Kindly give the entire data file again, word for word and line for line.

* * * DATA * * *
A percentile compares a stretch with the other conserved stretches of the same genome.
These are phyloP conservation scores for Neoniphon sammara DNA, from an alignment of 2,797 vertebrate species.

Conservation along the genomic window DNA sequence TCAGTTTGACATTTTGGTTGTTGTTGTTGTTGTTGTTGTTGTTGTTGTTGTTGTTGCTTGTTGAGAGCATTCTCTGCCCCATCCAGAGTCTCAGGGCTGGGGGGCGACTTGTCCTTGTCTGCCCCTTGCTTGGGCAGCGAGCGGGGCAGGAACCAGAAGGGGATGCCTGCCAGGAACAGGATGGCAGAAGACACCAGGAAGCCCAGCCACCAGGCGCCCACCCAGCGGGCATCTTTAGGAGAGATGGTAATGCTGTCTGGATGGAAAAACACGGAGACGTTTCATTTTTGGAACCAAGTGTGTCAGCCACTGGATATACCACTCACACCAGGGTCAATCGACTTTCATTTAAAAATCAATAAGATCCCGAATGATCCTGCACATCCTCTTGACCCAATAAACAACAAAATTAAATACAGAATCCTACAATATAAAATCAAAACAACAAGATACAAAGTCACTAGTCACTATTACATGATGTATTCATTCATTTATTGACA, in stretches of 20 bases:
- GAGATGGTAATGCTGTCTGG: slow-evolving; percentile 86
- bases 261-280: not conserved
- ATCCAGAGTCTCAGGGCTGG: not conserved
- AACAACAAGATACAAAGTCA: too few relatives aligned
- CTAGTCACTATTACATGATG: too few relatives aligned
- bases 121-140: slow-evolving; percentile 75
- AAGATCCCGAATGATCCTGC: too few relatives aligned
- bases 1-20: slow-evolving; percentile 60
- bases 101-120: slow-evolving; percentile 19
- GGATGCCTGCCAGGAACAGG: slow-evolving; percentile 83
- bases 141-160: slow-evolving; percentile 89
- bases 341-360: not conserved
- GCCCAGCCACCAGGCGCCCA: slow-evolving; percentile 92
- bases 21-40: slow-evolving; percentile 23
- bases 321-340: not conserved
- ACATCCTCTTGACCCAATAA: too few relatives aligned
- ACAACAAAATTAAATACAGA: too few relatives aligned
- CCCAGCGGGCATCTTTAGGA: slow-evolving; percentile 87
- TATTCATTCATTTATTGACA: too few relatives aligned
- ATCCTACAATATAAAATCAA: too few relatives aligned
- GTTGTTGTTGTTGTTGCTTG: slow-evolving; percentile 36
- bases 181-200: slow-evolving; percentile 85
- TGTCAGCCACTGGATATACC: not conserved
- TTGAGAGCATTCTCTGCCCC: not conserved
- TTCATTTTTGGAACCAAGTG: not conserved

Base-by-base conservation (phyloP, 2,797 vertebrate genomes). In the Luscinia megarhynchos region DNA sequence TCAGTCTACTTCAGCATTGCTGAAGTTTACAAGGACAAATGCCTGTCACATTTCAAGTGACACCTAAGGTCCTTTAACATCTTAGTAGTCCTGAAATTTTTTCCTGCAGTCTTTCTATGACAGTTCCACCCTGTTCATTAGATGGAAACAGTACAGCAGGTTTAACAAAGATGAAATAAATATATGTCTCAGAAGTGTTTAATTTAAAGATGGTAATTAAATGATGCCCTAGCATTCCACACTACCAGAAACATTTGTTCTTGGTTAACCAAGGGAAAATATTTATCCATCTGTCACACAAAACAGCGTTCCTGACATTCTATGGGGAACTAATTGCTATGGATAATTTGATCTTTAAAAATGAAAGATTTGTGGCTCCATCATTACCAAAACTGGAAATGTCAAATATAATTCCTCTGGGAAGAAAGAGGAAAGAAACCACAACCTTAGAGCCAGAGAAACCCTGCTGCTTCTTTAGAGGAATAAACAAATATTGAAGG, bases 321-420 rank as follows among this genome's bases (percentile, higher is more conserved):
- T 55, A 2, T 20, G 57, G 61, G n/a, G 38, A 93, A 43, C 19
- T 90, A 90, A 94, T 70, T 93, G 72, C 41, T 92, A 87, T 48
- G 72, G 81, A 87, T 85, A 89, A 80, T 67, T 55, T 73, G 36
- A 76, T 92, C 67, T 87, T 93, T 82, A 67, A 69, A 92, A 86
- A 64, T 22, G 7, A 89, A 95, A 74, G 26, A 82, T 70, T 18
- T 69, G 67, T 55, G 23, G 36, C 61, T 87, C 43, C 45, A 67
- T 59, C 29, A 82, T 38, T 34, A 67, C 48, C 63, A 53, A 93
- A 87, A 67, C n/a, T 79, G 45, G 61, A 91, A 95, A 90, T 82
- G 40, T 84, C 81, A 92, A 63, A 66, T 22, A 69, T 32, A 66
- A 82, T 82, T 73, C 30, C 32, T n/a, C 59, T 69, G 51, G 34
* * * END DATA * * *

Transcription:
A percentile compares a stretch with the other conserved stretches of the same genome.
These are phyloP conservation scores for Neoniphon sammara DNA, from an alignment of 2,797 vertebrate species.

Conservation along the genomic window DNA sequence TCAGTTTGACATTTTGGTTGTTGTTGTTGTTGTTGTTGTTGTTGTTGTTGTTGTTGCTTGTTGAGAGCATTCTCTGCCCCATCCAGAGTCTCAGGGCTGGGGGGCGACTTGTCCTTGTCTGCCCCTTGCTTGGGCAGCGAGCGGGGCAGGAACCAGAAGGGGATGCCTGCCAGGAACAGGATGGCAGAAGACACCAGGAAGCCCAGCCACCAGGCGCCCACCCAGCGGGCATCTTTAGGAGAGATGGTAATGCTGTCTGGATGGAAAAACACGGAGACGTTTCATTTTTGGAACCAAGTGTGTCAGCCACTGGATATACCACTCACACCAGGGTCAATCGACTTTCATTTAAAAATCAATAAGATCCCGAATGATCCTGCACATCCTCTTGACCCAATAAACAACAAAATTAAATACAGAATCCTACAATATAAAATCAAAACAACAAGATACAAAGTCACTAGTCACTATTACATGATGTATTCATTCATTTATTGACA, in stretches of 20 bases:
- GAGATGGTAATGCTGTCTGG: slow-evolving; percentile 86
- bases 261-280: not conserved
- ATCCAGAGTCTCAGGGCTGG: not conserved
- AACAACAAGATACAAAGTCA: too few relatives aligned
- CTAGTCACTATTACATGATG: too few relatives aligned
- bases 121-140: slow-evolving; percentile 75
- AAGATCCCGAATGATCCTGC: too few relatives aligned
- bases 1-20: slow-evolving; percentile 60
- bases 101-120: slow-evolving; percentile 19
- GGATGCCTGCCAGGAACAGG: slow-evolving; percentile 83
- bases 141-160: slow-evolving; percentile 89
- bases 341-360: not conserved
- GCCCAGCCACCAGGCGCCCA: slow-evolving; percentile 92
- bases 21-40: slow-evolving; percentile 23
- bases 321-340: not conserved
- ACATCCTCTTGACCCAATAA: too few relatives aligned
- ACAACAAAATTAAATACAGA: too few relatives aligned
- CCCAGCGGGCATCTTTAGGA: slow-evolving; percentile 87
- TATTCATTCATTTATTGACA: too few relatives aligned
- ATCCTACAATATAAAATCAA: too few relatives aligned
- GTTGTTGTTGTTGTTGCTTG: slow-evolving; percentile 36
- bases 181-200: slow-evolving; percentile 85
- TGTCAGCCACTGGATATACC: not conserved
- TTGAGAGCATTCTCTGCCCC: not conserved
- TTCATTTTTGGAACCAAGTG: not conserved

Base-by-base conservation (phyloP, 2,797 vertebrate genomes). In the Luscinia megarhynchos region DNA sequence TCAGTCTACTTCAGCATTGCTGAAGTTTACAAGGACAAATGCCTGTCACATTTCAAGTGACACCTAAGGTCCTTTAACATCTTAGTAGTCCTGAAATTTTTTCCTGCAGTCTTTCTATGACAGTTCCACCCTGTTCATTAGATGGAAACAGTACAGCAGGTTTAACAAAGATGAAATAAATATATGTCTCAGAAGTGTTTAATTTAAAGATGGTAATTAAATGATGCCCTAGCATTCCACACTACCAGAAACATTTGTTCTTGGTTAACCAAGGGAAAATATTTATCCATCTGTCACACAAAACAGCGTTCCTGACATTCTATGGGGAACTAATTGCTATGGATAATTTGATCTTTAAAAATGAAAGATTTGTGGCTCCATCATTACCAAAACTGGAAATGTCAAATATAATTCCTCTGGGAAGAAAGAGGAAAGAAACCACAACCTTAGAGCCAGAGAAACCCTGCTGCTTCTTTAGAGGAATAAACAAATATTGAAGG, bases 321-420 rank as follows among this genome's bases (percentile, higher is more conserved):
- T 55, A 2, T 20, G 57, G 61, G n/a, G 38, A 93, A 43, C 19
- T 90, A 90, A 94, T 70, T 93, G 72, C 41, T 92, A 87, T 48
- G 72, G 81, A 87, T 85, A 89, A 80, T 67, T 55, T 73, G 36
- A 76, T 92, C 67, T 87, T 93, T 82, A 67, A 69, A 92, A 86
- A 64, T 22, G 7, A 89, A 95, A 74, G 26, A 82, T 70, T 18
- T 69, G 67, T 55, G 23, G 36, C 61, T 87, C 43, C 45, A 67
- T 59, C 29, A 82, T 38, T 34, A 67, C 48, C 63, A 53, A 93
- A 87, A 67, C n/a, T 79, G 45, G 61, A 91, A 95, A 90, T 82
- G 40, T 84, C 81, A 92, A 63, A 66, T 22, A 69, T 32, A 66
- A 82, T 82, T 73, C 30, C 32, T n/a, C 59, T 69, G 51, G 34